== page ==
Total day numbers also show comparable gains: Fox News with an 18% hike now averaging 1.15 million; CNN, up 46% to 628,000; and MSNBC, adding 61% to 513,000.
Through a six-month period, Fox says it is having the highest year ever in viewership -- averaging 2.2 million prime time. No doubt CNN and MSNBC results in this big election year mean strong claims for those networks as well.
But this doesn’t really say much about voters issues and concerns.
Some 220 million Americans are “eligible” to vote. Last time around, 58% of those voted in the 2012 presidential election -- 126 million. How does this compare to the 2.3 million total day average cable news network viewers and 3.8 million prime-time cable news network viewers? Seems this can’t tell the whole story.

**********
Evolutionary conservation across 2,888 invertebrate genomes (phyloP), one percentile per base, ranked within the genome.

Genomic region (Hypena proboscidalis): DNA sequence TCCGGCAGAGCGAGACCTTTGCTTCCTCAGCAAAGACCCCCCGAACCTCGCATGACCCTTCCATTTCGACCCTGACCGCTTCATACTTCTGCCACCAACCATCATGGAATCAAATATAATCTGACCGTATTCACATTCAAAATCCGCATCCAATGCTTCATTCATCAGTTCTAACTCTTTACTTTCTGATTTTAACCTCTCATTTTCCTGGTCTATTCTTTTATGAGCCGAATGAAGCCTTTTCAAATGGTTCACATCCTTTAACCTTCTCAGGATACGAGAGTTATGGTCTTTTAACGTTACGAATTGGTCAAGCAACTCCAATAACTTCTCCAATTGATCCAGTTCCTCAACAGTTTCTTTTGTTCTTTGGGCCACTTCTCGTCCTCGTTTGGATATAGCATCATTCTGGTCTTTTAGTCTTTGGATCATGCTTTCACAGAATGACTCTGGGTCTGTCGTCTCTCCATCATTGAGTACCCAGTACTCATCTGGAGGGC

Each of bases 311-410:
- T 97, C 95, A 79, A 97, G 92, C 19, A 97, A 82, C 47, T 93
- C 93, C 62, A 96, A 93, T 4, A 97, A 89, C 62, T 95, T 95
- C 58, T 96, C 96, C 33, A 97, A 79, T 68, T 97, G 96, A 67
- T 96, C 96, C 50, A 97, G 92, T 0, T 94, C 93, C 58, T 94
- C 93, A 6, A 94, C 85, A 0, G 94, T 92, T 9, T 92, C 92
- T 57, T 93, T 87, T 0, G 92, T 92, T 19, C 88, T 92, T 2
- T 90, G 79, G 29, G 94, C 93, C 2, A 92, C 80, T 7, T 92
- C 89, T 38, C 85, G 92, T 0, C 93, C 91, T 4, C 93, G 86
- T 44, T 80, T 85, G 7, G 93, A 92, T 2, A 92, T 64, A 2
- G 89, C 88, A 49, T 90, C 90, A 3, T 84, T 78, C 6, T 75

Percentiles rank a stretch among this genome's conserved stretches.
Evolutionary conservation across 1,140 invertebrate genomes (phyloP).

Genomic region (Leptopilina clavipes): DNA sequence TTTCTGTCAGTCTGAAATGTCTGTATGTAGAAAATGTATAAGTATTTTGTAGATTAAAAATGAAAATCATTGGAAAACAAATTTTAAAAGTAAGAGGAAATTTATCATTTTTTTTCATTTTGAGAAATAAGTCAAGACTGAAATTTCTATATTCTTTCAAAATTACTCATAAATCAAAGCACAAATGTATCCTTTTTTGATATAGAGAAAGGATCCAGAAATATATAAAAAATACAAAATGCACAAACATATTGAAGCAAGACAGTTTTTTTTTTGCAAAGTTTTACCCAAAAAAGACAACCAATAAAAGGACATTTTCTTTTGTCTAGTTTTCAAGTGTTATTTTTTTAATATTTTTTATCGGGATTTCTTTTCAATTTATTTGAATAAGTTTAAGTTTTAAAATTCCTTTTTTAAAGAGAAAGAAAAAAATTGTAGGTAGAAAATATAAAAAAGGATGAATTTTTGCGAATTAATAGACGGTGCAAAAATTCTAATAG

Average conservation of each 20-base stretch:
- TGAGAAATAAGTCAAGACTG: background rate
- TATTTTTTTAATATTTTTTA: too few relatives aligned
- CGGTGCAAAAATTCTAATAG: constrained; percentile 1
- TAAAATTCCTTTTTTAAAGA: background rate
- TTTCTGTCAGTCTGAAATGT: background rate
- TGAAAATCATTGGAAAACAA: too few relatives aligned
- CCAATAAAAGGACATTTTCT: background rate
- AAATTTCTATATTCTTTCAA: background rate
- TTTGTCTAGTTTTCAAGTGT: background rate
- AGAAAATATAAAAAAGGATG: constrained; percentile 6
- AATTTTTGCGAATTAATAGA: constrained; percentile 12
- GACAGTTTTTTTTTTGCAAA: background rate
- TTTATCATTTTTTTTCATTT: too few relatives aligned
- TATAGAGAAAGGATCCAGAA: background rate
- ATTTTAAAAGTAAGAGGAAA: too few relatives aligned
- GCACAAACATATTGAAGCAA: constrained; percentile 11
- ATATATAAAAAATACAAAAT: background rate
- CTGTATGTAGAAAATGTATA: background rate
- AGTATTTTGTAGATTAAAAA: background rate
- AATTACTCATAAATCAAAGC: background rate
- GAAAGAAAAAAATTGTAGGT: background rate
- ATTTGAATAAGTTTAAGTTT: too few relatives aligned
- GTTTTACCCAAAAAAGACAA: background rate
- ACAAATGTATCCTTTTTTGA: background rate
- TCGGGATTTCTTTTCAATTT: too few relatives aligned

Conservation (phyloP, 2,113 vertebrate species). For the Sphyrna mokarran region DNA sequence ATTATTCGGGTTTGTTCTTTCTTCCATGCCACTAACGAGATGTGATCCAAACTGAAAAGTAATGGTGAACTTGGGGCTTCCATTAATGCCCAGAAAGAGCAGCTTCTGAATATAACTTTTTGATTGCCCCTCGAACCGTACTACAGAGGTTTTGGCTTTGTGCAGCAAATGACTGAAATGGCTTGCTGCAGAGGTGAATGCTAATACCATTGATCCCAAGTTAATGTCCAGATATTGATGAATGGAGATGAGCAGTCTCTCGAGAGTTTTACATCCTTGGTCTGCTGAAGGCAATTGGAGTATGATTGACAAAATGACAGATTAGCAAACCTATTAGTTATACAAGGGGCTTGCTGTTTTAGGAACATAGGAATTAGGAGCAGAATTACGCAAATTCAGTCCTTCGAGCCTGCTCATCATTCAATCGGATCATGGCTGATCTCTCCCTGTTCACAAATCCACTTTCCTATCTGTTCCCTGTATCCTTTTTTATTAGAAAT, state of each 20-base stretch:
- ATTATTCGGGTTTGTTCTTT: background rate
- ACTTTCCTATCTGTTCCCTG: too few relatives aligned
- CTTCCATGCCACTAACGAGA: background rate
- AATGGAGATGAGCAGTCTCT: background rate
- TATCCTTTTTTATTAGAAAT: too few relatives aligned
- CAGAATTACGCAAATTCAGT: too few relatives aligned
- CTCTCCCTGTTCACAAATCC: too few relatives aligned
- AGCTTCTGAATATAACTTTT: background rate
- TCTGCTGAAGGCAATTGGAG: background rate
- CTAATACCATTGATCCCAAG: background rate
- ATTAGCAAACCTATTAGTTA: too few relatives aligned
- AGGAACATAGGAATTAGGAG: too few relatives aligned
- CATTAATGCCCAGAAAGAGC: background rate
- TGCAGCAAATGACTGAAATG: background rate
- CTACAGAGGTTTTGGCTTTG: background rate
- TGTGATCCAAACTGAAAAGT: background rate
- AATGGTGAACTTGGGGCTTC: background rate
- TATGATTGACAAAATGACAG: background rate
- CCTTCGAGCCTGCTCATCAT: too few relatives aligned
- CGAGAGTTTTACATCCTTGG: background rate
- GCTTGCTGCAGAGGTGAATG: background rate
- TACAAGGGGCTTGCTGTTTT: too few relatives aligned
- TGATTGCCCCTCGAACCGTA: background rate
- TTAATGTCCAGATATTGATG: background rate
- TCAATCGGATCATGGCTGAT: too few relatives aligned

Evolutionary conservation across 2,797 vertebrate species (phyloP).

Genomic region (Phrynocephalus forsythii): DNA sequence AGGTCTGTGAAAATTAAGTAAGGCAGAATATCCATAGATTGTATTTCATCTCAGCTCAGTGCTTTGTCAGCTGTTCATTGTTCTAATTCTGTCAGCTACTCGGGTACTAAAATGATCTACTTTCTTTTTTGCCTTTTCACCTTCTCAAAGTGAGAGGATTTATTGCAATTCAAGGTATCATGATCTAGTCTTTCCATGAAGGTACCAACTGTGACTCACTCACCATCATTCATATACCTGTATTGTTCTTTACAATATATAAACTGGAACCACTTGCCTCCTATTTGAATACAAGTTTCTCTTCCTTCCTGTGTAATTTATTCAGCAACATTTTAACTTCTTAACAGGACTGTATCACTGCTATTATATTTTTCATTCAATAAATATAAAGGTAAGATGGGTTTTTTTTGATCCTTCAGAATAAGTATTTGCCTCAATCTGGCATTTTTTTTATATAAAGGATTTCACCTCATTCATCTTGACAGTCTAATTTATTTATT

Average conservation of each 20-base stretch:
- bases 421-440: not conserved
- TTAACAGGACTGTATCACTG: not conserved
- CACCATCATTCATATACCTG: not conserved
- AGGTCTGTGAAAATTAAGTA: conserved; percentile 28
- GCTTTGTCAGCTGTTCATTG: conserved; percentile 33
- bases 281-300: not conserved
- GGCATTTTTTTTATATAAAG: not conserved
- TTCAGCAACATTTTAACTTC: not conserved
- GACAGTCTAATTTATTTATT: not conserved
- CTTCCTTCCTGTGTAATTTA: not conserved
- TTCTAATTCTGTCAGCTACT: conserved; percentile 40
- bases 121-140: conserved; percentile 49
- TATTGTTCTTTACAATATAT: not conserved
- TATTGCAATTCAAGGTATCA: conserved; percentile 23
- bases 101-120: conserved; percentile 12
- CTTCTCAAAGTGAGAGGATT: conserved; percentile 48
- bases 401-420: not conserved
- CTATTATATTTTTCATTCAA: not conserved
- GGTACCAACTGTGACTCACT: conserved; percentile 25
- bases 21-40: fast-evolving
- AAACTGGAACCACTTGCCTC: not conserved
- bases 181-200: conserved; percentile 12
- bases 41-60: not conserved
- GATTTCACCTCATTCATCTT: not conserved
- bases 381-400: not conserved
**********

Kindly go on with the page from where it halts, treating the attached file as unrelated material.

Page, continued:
Obviously there is more to consider: Local TV news, for sure -- especially considering the importance of key swing states in Presidential elections.
At the same time, we need to consider broadcast network news programming. Let’s not forget the tons of social media President Obama counted on for his last two elections.
Digging deeper, just reading voting registration files don’t always seem to offer up the right real-time perspective.
So political marketers have been increasingly looking at cable, satellite and telco set-top-box data to help bolster new digital first-party data efforts. Even then there are many quality and standards issues to consider.